The Yummiest Delicacies To Try in Russia
What delicacies can I buy in Russia?
- Forest-Foods: Mushrooms, berries, resins and herbs. Russia’s vast forests are a treasure trove of super-foods!
- Dacha-grown goodies: Potatoes and beets aren’t the only thing Russians grow. Be adventurous and try a jar of home-made pickled cucumbers and apple rings.
- Tea: Russians love their tea. Take home a bag of Ivan Chai or Chai c Chebryetsom to impress guests.
- Tea-time treats: Halva, Pastila and Zefir are some of the many divinely sweet confectionary taken with tea.
- Varenye: Jam is often eaten straight from the spoon in Russia and after you’ve tried some wild raspberry or pine cone jam you’ll understand why.
Matryoshkas, painted china and Soviet memorabilia are all lovely but who, apart from Aunt Mabel, has the cupboards or inclination to display them all? Rather than buying souvenirs that will bring more dust than pleasure to the home, why not get something that will actually have some sort of use and, let’s be honest, can be a lot more authentic than that made-in-china matryoshka. That something also happens to be deliciously delightful. What could be better?
Though caviar and vodka are usually the only delicacies tourists are exposed to, there is so much more to indulge on when in Russia!
A defining part of the Russian lifestyle is foraging. Due to food-shortages in the USSR, Russians relied upon the forest to supplement their diet and give more variety to their meals. Unlike in Europe, where we might pick a basket of blackberries once in awhile, Russians know how to collect an unbelievable variety of plants and have almost industrialised the process of foraging; developing special tools and buckets. Instead of a small basket, one Russian would expect to collect 5-10kg of berries or mushrooms in just a few hours.
Each family has there own tradition, some may only collect chanterelles and white mushrooms to use in soups, others may know how to collect the lesser-known mushrooms that are good for marinating, others still might not bother collecting mushrooms and instead head to the meadows and gather grasses for tea and berries for compote. Some of our favourite treasures from the forest that you can take home with you include:
- Dried wild byelii gribi (white mushrooms) that work wonders in risottos and soup.
- Jars of salted pod-beryozoviki gribi (under-the-birch-tree mushrooms) to be eaten with a slice of rye bread and a drizzle of unrefined sunflower oil.
- Dried chernika (blueberry) to make a warming compote with.
- Malinovoye varenye (wild raspberry jam).
- Dried shipovnik (wild rose-hips) for an immune boosting tea.
- Oblyepiha (sea buckthorn) syrup
- Ivan-chai (willow herb) that makes the most divine, earthy tea.
You should be able to find these unbelievably healthy forest-foods at local markets and mushroom shops (yes, they are a thing!)
Russians aren’t just talented foragers, the USSR also forced them to be expert gardeners. Cucumbers grown at Russian dachas (summer houses) are nothing like the cold, flavourless specimens sold elsewhere. They’re short, spiky and crunchier than anything you’ve ever tried. Marinated with garlic and dill, they have the capacity to transform any dish from “blah” to “WOW”! Buy a jar or two from a local market or babushka to transform your salads and burgers when you’re back at home.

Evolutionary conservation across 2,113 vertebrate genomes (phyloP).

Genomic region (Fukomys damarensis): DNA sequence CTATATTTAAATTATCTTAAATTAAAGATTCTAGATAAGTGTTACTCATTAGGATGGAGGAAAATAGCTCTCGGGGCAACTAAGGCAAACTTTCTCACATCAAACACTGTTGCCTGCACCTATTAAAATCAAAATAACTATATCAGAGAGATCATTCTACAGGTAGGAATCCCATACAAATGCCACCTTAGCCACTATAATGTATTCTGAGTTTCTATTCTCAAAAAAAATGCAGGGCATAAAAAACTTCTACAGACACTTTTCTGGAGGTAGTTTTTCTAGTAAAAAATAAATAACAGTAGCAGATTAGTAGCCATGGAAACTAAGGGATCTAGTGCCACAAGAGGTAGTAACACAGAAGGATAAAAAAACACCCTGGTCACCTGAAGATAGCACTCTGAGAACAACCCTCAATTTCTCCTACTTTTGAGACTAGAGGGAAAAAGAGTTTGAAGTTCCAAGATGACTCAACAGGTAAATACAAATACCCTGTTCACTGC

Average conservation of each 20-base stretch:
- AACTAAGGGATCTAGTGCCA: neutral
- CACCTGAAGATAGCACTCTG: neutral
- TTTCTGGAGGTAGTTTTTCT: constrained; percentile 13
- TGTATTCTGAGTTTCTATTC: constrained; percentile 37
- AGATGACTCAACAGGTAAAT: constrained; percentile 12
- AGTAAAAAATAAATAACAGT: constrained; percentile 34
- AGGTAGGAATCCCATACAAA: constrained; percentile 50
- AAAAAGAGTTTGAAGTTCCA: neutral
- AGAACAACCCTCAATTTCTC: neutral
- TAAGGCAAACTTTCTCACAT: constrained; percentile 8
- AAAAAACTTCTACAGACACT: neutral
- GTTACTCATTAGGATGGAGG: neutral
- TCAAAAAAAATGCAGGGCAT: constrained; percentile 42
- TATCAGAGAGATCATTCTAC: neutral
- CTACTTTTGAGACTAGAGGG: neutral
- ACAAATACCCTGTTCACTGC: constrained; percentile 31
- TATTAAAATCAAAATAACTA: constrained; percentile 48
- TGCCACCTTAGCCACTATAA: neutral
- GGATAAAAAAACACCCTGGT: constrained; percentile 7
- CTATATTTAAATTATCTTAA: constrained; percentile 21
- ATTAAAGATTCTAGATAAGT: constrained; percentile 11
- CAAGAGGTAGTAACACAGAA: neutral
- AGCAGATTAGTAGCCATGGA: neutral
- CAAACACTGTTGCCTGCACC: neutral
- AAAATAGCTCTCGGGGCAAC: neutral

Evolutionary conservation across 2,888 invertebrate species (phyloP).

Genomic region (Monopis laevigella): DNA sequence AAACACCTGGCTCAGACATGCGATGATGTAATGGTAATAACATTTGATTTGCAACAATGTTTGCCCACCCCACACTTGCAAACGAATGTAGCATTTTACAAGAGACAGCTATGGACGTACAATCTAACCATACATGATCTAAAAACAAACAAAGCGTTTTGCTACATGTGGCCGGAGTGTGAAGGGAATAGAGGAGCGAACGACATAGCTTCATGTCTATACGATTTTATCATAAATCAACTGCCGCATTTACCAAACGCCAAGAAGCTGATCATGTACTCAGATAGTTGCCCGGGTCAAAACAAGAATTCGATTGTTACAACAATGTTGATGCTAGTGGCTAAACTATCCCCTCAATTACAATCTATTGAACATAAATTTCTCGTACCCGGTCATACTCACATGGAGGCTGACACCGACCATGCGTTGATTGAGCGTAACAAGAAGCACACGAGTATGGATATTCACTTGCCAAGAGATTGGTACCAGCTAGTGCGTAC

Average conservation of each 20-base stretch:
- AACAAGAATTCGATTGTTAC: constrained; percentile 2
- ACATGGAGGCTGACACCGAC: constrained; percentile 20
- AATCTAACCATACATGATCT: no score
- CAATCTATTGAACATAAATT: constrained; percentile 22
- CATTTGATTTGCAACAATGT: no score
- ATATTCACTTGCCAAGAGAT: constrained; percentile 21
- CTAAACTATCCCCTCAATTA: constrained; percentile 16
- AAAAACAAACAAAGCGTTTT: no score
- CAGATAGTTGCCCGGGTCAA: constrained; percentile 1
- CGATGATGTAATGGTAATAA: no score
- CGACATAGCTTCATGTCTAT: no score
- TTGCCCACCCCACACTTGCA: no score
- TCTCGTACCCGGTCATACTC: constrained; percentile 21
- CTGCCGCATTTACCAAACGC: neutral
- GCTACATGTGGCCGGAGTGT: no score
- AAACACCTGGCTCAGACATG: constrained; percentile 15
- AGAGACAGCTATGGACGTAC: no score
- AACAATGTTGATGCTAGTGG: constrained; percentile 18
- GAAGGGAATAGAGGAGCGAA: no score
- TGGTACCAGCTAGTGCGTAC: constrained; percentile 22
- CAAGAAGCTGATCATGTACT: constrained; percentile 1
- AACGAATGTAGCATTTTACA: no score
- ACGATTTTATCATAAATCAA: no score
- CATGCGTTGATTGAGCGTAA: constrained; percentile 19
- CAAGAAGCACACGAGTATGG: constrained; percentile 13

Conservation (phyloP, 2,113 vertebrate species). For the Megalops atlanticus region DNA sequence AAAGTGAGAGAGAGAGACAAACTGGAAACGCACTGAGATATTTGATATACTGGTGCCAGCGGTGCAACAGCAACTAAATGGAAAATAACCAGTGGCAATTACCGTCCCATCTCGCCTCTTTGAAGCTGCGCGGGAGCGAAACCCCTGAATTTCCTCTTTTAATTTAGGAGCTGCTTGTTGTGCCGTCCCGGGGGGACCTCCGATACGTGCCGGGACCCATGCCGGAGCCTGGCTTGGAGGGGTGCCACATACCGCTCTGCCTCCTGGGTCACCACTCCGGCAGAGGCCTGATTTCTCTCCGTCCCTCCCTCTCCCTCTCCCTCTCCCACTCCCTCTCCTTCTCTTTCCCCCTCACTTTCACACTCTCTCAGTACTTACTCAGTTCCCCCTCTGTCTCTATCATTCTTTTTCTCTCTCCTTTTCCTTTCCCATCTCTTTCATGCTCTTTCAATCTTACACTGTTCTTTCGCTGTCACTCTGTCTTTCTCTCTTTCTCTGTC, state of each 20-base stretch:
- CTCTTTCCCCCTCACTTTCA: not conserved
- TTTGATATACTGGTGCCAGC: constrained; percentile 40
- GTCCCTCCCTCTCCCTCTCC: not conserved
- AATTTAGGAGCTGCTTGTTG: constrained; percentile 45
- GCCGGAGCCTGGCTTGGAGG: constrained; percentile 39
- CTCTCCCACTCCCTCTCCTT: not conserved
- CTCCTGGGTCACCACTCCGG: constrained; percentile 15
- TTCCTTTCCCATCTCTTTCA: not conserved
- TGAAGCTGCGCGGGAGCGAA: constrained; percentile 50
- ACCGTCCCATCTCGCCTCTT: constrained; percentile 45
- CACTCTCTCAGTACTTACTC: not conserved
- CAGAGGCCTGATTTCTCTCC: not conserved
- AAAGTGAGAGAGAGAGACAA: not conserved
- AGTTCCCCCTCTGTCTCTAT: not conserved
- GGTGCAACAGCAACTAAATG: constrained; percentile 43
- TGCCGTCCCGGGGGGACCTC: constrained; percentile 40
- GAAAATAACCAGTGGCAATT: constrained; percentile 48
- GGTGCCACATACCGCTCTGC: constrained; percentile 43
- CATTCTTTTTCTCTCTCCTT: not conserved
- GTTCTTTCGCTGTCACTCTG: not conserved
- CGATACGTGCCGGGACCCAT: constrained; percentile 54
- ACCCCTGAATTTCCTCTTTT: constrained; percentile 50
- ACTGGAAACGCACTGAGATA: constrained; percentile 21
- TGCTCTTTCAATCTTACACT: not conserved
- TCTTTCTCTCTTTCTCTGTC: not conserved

Apples were a staple part of the Russian diet during hard times and its difficult to find a dacha that doesn’t have at least one gnarled apple tree. The plain breakfasts of grated carrot and apple so common during the Soviet times can perhaps explain the enviable slenderness of so many Russian women. Resourceful Russian mothers figured out how to keep apples all year round by slicing them into thin rings and stringing them to dry between trees. The result, a sour-but-sweet, chewy-yet-crispy treat, is the ideal accompaniment to pot of tea.
Speaking of tea, on moving to Russia I was surprised to find that Russians drank even more of the stuff than the Brits. They drink it straight— with no milk or sugar to dilute its intensity. Chybrets (wild thyme) is the only additive sometimes used to lighten the bitterness, and the floral note it adds transforms a simple cup of black tea into an unmistakably sophisticated, truly Russian brew. Exquisitely packaged “chai c chebryetsom” can be bought in high-end food emporiums like Yeliseev’s. Tea is also great when accompanied by varenye (see below).
Traditionally, tea is served with thin slices of rather sweet confectionary. Our favourite treats that never fail to satisfy a sweet tooth are:
- Halva - a large earthy and rather sinful bar made from pulverised sunflower seeds and sugar
- Pastila - fluffy cubes made from fruit juice— the Russian version of Turkish delight
- Zefir - gooey, meringue shaped clouds of delight made from beaten egg whites and apples
- Suharikis are a less indulgent, savoury snack that can also be found hanging from the handles of samovars. These crispy, pretzel-like doughnut shaped nibbles can be bought anywhere.
Last but not least are the varenye that are similar to jam but instead of being spread on toast, they’re so yummy that they’re often just eaten straight from the spoon! There are so many different kinds of varenye that its difficult to know where to start, but if you’re looking for something especially exotic, then a Siberian jam made from young pine cones covered in syrup is what you’re after. Another great Siberian specialty is forest honey with pine nuts.
Just follow your nose, and find a local market (Kuznechny Rynok is one of the the best in St. Petersburg) and you’re guaranteed to find something out of the ordinary and genuinely Russian to take home.
Warning: Make sure that your country’s custom laws allow you to bring preserved food into the country. There’s nothing worse than seeing all the delicious goodies you bought being binned. You can learn more about Russian customs rules here.